During the last show Bruno, a fellow cast mate, calls the whole cast on stage including our teachers, Luis, Gabriela, Valeria, Leon, and Ian during his monologue. He tests our readiness and directs the teachers to perform the specialty of work they had taught us for the last three weeks.
Then he directs the cast to listen and support with “Mozart”.
Coming in to the program I wanted to find answers to an issue I have struggled with all my life. Being a Dominican born and raised in The Bronx it was hard to find a sense of home. Going to DR people always called me “American” and in New York I was always call “Dominican” but never was I ever considered “one of us”.
I told Luis Salgado about my issue, and he welcomed me with open arms and through the process really encouraged me to use both sides of me. Pushing me to touch into The Bronx in me by rapping more, pulling me aside and saying that he wants to hear more Spanish from me, sending me a lot of Spanish content telling me to read this just to work on my Spanish more, telling me to help translate for the people who need a little more help keeping up when it comes to English. I knew that being in the room with Luis was going to be a huge opportunity and I made sure to get the most out of it that.
However, one thing I didn’t take to a count before entering the program were all the people I was doing the program with. Meeting people who came to New York for the first time only to do the Beyond Work Shop series, meeting people who are refugees from Puerto Rico coming to New York to start their life over, meeting someone who cried when they finally made it into the room two days late because of issues with their visa, made me really take this program into a new perspective. It was more than just a workshop, it was hope, a new beginning, a dream come true.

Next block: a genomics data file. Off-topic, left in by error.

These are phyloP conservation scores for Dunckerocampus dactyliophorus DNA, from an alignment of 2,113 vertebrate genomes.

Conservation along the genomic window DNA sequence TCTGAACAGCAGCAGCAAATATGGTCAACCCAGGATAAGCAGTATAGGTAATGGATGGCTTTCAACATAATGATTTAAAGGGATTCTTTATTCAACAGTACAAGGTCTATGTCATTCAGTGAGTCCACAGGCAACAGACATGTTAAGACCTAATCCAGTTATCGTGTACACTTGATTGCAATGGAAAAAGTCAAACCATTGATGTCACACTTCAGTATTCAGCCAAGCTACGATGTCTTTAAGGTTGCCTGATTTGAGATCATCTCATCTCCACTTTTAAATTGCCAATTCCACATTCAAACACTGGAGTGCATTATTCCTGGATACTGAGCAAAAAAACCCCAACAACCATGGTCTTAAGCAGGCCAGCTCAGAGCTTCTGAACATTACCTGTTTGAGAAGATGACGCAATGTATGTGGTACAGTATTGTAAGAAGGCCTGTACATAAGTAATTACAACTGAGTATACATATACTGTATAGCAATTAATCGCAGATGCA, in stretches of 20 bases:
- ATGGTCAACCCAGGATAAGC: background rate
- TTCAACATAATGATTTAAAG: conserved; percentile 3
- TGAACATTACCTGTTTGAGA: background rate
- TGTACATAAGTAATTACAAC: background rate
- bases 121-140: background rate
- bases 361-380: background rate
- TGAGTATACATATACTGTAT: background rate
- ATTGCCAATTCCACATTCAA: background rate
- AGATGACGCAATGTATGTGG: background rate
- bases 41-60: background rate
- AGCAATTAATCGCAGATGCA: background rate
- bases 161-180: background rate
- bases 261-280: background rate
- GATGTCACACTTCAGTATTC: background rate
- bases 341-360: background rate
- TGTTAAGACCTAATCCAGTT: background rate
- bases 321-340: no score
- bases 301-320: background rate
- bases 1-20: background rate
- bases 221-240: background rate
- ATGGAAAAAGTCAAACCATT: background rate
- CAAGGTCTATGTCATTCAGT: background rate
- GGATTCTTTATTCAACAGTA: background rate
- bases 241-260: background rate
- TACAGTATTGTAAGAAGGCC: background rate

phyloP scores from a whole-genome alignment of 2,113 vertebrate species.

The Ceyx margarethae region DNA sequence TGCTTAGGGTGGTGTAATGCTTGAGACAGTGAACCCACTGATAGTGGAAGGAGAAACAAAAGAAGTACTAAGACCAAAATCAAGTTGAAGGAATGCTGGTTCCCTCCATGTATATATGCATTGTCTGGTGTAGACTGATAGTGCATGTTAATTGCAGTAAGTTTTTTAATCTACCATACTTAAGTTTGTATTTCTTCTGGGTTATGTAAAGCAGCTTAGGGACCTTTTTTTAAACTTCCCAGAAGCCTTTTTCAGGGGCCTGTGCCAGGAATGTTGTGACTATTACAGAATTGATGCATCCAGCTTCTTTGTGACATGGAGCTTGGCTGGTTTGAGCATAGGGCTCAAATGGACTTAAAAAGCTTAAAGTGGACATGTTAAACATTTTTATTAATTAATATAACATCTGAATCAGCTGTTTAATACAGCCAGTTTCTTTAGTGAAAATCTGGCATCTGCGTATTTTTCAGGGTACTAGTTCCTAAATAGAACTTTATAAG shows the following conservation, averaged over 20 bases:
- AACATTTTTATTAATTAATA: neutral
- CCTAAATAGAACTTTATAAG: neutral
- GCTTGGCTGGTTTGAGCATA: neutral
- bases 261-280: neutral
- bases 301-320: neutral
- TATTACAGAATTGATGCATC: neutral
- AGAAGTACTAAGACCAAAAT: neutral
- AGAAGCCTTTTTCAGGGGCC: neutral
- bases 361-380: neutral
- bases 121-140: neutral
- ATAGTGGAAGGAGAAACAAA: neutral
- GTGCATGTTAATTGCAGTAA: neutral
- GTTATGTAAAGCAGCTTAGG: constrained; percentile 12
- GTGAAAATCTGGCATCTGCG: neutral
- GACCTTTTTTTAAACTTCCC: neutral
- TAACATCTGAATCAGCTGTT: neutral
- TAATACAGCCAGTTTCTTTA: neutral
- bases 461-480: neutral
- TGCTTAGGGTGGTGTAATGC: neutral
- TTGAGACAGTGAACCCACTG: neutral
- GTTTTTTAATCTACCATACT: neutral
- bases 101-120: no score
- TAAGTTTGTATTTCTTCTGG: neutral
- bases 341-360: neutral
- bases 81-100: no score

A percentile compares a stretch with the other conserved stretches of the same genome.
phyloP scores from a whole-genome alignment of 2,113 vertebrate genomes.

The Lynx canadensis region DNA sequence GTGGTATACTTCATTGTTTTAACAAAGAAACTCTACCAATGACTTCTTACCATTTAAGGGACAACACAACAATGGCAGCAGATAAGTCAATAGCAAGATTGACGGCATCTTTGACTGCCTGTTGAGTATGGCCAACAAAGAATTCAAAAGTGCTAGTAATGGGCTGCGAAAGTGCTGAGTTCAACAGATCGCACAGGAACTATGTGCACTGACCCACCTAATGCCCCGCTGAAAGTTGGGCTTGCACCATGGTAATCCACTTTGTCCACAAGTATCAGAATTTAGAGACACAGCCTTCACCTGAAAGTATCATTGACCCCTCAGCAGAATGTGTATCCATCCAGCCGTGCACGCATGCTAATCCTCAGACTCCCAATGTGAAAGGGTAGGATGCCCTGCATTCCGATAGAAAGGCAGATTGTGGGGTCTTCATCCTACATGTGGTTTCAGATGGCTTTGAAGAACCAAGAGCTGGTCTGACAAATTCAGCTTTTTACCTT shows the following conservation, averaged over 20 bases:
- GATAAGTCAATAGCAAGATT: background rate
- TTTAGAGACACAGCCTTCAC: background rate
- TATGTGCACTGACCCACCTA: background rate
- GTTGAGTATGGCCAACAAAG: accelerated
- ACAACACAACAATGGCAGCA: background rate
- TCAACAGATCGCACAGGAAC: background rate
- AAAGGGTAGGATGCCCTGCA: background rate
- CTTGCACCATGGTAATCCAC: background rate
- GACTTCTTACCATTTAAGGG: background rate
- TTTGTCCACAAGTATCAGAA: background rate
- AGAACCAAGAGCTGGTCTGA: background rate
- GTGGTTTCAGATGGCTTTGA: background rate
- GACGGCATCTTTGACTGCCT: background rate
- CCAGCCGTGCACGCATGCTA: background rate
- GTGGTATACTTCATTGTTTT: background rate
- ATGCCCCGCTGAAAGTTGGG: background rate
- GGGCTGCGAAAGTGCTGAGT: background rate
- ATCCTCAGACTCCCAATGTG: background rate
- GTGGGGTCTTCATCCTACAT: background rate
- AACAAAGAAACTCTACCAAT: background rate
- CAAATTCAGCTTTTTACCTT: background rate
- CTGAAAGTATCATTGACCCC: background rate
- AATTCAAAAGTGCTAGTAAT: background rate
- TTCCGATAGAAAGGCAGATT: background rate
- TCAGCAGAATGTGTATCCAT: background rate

Those people I shared the stage with, more than anything, taught me that it’s okay to be a Dominican American. They showed me that it’s up to people like me, that are blessed to be born in New York, to help build a bridge from here to DR so that amazing artist like my classmates can come to New York to stay. They taught me that home isn’t a specific place because many of them offered me their home if I ever go visit; home is in the people you create life long bonds with.
Before that Last show, I had never heard Mozart live, R.Evolución Latina taught me at that moment that Mozart is more than just a composer because at the moment while I clapped the iambic for Ian while he recited Shakespeare, while hoping that my iambic rhythm can work as a base for Valeria while she did her body percussion, while watching Gabriela move across the stage like water, as Luis and Leon engaging their whole being with Suzuki and listening to every single cast member support our teaches without a moment of hesitation—that moment right there is Mozart to me.
Ismael Castillo / 2018 BWS Student